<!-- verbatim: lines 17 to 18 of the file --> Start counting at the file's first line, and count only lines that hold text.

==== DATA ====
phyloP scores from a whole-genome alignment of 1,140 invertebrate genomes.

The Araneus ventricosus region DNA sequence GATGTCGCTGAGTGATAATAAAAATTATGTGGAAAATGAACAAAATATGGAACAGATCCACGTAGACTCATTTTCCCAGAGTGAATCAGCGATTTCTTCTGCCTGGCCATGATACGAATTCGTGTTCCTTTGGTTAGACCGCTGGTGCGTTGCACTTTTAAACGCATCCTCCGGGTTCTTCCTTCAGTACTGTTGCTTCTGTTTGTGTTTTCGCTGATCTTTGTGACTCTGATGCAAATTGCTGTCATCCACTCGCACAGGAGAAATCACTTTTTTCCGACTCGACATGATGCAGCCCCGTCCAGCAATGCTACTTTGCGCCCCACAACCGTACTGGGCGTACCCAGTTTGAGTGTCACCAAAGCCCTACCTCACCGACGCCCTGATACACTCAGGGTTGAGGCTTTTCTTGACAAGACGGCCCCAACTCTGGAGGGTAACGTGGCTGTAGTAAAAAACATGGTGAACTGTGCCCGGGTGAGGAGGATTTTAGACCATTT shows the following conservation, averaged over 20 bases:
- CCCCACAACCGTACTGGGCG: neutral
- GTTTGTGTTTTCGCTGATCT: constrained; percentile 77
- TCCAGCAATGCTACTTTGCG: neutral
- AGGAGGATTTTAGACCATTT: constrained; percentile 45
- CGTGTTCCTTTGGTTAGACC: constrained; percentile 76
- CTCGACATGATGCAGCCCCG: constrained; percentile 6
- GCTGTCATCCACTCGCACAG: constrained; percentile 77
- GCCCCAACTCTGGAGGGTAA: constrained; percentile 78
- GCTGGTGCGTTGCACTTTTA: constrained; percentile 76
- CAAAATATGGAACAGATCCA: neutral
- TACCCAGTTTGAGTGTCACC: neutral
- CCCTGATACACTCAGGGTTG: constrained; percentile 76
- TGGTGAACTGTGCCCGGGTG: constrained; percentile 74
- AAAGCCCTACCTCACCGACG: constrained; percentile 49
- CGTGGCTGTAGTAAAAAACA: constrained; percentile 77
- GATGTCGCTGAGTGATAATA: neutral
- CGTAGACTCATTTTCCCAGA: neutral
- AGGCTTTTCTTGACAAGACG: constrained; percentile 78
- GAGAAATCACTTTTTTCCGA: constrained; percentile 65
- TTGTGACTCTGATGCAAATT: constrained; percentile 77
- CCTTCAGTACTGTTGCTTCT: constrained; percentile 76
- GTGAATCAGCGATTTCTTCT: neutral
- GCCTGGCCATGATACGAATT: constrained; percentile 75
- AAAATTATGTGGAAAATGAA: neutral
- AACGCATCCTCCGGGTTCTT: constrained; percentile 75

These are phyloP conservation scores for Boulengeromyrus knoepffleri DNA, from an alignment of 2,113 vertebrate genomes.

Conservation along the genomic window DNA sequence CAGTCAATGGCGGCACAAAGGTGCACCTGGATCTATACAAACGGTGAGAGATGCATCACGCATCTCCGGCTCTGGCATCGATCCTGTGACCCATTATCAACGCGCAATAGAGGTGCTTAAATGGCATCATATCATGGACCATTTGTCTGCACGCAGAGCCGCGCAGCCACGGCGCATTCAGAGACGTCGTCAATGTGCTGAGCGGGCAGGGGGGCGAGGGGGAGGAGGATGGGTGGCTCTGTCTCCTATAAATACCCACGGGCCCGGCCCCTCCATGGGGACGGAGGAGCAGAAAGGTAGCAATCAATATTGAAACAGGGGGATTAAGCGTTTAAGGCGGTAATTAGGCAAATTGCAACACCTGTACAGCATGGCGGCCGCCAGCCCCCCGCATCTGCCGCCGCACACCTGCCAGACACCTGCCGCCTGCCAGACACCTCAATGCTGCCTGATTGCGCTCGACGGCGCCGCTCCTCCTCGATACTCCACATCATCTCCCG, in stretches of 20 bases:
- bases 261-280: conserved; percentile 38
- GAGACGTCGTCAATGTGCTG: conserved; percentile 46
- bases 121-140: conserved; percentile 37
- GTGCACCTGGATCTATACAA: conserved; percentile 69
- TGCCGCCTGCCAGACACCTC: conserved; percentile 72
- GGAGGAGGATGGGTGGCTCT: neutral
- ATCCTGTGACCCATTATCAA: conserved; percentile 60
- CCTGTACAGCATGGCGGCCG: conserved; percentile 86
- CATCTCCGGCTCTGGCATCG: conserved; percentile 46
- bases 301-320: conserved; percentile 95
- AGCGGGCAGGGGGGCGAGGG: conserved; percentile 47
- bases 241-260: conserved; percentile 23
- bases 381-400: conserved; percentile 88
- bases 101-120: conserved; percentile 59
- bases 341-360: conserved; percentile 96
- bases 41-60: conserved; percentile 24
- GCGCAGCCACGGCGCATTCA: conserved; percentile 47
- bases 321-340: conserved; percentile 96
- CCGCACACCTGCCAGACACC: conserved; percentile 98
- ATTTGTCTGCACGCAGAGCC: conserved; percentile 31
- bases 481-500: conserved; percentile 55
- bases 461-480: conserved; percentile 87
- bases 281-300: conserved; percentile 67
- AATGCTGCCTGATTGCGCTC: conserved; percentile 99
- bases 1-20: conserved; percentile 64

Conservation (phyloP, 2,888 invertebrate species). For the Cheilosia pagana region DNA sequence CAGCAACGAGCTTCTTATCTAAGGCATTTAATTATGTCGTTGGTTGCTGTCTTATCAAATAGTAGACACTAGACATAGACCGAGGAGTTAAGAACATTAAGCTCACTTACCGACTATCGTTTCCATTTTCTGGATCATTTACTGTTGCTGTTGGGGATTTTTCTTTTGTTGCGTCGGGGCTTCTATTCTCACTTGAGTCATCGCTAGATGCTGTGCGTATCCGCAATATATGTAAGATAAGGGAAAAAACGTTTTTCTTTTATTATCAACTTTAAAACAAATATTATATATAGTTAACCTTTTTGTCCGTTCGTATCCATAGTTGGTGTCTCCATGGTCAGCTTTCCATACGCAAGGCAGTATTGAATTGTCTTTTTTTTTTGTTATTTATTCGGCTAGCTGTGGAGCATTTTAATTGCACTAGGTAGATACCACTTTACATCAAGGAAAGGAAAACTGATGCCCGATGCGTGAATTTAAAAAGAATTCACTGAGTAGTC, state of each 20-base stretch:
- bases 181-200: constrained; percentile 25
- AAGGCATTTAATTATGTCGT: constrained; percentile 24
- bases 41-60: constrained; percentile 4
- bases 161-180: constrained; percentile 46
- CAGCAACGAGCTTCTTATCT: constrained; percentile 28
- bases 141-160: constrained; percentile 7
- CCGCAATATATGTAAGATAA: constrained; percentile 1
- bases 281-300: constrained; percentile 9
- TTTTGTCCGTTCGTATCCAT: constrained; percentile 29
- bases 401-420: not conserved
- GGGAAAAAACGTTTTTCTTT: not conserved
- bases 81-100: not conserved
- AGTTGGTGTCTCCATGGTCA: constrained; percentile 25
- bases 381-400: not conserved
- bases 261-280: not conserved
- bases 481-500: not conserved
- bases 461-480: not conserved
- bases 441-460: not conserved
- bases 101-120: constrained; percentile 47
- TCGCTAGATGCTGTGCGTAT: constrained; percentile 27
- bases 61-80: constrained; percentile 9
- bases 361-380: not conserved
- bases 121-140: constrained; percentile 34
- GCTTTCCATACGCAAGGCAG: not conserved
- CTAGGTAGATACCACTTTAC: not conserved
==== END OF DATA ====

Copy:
- CGTGGCTGTAGTAAAAAACA: constrained; percentile 77
- GATGTCGCTGAGTGATAATA: neutral